California drivers must carry minimum auto insurance coverage, but many motorists still drive without insurance. If another driver causes an accident in which you suffer an injury and he or she does not have insurance, you may need to take legal action to receive fair compensation for medical bills, property damage and other costs.
Know what to do if you are in a collision with an uninsured or underinsured motorist.
Required minimum coverage
California law mandates at least $15,000 in liability coverage for personal injury or wrongful death affecting one individual, $30,000 for personal injury or wrongful death of multiple people in a single accident and $5,000 for property damage. Realistically, your out-of-pocket costs for medical bills and lost wages alone could significantly exceed these limits in the case of a serious injury, so you may need to pursue a lawsuit to receive full damages in an accident with a person who has only minimum coverage.
Uninsured motorist coverage
You can protect yourself from this situation by purchasing uninsured motorist coverage as part of your auto policy. If you or any of your passengers suffer an injury in an uninsured or underinsured motorist accident, you can file a claim up to the amount of your liability coverage.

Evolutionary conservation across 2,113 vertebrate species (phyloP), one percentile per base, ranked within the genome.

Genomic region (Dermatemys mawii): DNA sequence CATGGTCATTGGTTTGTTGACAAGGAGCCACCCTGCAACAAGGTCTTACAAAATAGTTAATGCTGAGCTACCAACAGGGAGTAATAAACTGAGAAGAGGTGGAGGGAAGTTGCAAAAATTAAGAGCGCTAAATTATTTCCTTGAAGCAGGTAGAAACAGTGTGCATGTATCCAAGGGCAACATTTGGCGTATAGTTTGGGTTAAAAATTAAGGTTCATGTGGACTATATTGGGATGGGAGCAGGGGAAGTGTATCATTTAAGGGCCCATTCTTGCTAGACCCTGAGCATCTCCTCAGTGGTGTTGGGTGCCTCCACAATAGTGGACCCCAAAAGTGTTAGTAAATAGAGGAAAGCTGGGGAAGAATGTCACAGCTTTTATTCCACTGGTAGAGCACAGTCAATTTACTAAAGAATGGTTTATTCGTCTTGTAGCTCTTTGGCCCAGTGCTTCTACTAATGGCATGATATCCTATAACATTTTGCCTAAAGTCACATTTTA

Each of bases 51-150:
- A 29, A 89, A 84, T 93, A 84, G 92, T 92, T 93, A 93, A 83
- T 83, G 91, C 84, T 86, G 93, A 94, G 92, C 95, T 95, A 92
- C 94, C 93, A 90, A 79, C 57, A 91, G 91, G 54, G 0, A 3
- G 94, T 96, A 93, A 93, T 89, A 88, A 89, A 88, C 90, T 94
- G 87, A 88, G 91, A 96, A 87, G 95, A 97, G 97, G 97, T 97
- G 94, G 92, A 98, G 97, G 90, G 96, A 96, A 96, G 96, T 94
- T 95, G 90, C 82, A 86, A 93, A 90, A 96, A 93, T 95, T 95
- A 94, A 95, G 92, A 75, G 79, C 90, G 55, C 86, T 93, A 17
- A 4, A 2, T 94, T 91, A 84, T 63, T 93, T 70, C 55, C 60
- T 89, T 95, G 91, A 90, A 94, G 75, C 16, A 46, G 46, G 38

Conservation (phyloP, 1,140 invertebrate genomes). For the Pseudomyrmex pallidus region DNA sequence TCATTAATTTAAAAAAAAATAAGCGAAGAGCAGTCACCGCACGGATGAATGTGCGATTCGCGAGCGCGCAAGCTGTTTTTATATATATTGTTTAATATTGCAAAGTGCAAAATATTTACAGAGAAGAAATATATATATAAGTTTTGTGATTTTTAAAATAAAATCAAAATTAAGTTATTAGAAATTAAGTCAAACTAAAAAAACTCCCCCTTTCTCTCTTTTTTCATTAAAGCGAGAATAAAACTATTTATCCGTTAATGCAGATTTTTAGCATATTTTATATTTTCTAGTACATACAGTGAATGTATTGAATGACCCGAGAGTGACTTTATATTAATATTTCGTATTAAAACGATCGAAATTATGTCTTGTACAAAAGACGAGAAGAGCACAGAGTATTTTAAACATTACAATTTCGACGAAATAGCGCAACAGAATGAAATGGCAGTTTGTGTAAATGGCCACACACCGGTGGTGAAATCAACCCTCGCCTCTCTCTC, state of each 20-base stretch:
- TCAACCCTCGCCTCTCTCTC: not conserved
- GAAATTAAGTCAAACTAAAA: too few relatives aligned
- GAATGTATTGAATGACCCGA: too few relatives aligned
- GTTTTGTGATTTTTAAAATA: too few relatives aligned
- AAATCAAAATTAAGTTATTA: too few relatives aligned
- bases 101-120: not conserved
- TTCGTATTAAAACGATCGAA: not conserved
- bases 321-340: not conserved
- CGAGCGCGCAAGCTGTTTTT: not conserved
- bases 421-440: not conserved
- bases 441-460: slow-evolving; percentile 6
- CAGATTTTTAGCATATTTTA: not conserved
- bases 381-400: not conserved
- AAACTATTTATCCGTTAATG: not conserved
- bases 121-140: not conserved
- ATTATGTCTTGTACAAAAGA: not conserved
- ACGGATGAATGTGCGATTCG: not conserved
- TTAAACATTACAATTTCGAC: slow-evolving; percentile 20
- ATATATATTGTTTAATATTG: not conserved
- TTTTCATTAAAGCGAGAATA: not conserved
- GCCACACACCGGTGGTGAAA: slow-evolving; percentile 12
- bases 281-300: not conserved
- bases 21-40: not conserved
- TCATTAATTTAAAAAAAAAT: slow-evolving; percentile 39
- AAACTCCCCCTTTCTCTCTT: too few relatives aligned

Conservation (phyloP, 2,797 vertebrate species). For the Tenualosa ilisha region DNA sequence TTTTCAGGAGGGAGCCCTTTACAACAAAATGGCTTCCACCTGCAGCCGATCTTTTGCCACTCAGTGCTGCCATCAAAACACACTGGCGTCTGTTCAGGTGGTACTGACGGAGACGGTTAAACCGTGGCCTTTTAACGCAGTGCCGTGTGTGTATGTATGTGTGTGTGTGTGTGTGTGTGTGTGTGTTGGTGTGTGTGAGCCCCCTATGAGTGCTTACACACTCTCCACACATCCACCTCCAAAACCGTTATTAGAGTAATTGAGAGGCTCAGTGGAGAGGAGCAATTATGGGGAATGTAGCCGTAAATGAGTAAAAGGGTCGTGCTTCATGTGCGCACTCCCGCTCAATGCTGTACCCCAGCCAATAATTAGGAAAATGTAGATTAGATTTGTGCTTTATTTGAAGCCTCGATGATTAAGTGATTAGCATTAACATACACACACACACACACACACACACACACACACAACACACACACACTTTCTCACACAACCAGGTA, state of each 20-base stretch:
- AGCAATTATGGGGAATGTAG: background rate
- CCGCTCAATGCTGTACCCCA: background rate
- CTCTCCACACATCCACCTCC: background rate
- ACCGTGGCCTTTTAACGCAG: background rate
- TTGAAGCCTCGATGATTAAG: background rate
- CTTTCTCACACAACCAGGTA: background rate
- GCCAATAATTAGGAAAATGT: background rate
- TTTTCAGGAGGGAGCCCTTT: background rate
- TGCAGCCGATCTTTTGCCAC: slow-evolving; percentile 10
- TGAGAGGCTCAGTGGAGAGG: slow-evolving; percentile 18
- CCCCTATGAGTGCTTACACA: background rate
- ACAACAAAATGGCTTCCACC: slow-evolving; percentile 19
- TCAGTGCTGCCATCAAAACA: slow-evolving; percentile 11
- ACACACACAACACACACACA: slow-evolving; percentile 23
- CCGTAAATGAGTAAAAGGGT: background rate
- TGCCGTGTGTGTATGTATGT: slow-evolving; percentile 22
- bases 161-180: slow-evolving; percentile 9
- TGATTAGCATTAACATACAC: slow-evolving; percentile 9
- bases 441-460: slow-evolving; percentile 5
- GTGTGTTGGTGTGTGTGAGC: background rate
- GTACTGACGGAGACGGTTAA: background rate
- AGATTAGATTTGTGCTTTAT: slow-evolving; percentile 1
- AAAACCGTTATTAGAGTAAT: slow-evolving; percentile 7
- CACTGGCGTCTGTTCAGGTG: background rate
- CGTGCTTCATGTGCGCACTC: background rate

When this type of accident occurs and you need to file a lawsuit to receive damages, you have just two years in California from the date of the accident to do so. The statute of limitations for property damage claims is three years. The court will dismiss your case if you file after two years pass from the accident. You must prove in court that the other person caused the accident due to negligence and provide support for your damages, such as medical bills.
After an auto accident, call the police so that you can get an official report. This document will be an important part of your negotiations with insurance companies and/or your legal strategy to seek compensation.